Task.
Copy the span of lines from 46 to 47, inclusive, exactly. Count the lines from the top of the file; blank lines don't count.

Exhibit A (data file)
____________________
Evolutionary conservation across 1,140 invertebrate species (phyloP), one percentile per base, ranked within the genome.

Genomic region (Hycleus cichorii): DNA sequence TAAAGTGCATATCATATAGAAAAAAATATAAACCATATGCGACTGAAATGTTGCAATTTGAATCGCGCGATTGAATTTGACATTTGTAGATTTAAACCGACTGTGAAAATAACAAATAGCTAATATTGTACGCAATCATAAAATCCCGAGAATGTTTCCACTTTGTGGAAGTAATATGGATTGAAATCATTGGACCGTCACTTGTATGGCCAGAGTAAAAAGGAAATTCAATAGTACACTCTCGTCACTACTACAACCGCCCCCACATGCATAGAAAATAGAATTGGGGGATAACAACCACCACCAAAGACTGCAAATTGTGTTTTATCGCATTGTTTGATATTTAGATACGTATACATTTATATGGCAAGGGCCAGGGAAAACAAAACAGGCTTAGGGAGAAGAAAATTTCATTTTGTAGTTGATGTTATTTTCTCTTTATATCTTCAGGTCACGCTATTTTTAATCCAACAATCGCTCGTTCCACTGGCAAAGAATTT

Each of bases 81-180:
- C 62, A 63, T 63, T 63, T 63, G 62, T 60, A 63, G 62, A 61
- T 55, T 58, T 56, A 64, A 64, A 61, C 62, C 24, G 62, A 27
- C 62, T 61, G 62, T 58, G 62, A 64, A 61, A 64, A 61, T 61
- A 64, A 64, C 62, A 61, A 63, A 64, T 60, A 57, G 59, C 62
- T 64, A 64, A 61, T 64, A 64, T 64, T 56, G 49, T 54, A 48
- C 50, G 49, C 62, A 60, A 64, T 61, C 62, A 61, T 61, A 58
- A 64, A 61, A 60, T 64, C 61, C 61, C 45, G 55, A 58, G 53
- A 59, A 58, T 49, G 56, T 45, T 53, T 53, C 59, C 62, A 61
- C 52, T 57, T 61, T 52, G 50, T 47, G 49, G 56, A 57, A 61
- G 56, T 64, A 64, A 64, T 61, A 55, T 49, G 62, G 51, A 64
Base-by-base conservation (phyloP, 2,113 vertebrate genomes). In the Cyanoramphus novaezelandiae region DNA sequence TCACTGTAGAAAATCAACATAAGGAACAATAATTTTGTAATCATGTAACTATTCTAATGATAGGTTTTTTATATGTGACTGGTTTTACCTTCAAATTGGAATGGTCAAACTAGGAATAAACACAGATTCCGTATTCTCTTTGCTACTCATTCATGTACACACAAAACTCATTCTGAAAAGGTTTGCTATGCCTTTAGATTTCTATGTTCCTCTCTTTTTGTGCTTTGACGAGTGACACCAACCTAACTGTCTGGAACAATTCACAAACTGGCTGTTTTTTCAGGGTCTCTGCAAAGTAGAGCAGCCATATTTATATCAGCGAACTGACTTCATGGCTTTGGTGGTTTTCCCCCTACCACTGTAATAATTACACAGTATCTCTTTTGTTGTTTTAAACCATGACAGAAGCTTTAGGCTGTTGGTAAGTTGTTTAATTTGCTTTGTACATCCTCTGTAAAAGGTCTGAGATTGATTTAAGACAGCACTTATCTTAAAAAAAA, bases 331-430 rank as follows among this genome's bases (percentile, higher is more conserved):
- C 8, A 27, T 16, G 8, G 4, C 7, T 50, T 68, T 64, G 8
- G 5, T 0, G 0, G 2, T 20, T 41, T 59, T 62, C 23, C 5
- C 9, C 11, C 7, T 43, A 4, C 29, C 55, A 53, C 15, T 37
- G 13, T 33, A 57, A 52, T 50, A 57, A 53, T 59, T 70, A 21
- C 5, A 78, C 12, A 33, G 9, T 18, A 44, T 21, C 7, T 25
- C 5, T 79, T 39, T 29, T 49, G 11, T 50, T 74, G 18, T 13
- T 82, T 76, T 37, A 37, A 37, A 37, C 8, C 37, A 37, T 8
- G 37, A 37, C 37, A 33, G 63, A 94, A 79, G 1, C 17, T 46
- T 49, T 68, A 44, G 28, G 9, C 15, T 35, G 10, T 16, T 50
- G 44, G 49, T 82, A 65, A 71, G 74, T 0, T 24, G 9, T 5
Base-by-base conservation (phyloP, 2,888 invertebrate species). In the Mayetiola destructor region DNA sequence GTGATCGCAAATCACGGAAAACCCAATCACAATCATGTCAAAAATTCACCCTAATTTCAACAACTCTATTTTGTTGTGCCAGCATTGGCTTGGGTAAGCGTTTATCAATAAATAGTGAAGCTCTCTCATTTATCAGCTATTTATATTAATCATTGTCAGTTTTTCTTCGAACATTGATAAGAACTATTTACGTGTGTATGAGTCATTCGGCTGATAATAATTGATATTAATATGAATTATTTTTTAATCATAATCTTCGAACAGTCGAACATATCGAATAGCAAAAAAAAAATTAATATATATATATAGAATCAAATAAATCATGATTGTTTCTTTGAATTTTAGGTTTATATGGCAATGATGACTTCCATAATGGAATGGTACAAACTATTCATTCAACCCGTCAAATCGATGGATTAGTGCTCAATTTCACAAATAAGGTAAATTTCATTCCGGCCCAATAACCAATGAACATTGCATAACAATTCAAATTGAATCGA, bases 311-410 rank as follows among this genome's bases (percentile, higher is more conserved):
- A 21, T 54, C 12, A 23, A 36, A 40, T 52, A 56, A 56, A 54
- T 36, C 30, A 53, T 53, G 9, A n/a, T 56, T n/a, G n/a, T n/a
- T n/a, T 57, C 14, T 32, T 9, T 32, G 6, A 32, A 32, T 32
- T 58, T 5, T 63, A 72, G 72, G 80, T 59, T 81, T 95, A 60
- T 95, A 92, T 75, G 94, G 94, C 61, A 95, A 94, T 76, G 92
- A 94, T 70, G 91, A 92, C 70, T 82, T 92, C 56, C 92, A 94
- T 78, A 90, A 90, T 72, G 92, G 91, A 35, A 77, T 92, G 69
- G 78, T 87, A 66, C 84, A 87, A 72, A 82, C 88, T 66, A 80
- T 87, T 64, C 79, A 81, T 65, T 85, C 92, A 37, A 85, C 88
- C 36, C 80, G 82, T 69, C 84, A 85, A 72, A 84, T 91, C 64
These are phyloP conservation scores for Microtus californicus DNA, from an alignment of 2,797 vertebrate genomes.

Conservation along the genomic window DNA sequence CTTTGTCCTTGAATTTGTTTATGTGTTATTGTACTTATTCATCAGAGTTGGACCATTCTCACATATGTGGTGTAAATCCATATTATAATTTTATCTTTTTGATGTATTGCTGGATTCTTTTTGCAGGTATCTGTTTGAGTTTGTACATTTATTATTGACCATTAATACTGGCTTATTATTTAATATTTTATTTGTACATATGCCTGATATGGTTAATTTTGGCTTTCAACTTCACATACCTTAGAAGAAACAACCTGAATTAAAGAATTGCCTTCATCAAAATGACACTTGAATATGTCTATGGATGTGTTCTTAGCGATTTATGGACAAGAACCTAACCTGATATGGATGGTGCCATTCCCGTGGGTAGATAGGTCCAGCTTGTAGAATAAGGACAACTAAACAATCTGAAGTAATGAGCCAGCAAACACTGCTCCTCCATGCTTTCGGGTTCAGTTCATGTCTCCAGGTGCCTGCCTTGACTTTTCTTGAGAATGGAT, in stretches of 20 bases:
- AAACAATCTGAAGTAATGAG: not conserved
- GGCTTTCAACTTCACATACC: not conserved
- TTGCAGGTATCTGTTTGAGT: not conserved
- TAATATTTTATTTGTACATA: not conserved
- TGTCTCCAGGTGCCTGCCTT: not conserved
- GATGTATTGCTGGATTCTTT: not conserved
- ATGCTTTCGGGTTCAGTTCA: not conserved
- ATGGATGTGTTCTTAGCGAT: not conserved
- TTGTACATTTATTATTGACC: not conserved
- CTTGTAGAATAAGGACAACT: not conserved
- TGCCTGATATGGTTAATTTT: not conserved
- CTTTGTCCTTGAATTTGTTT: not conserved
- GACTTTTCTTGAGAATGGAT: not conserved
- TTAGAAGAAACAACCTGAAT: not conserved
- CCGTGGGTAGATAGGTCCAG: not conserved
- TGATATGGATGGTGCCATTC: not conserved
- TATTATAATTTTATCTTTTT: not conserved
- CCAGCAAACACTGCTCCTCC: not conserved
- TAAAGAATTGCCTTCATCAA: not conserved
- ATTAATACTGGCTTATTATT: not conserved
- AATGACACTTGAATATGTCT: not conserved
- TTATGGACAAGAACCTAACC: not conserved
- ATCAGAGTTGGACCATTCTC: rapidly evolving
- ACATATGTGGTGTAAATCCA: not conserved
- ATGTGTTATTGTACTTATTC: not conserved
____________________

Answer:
- TTGTACATTTATTATTGACC: not conserved
- CTTGTAGAATAAGGACAACT: not conserved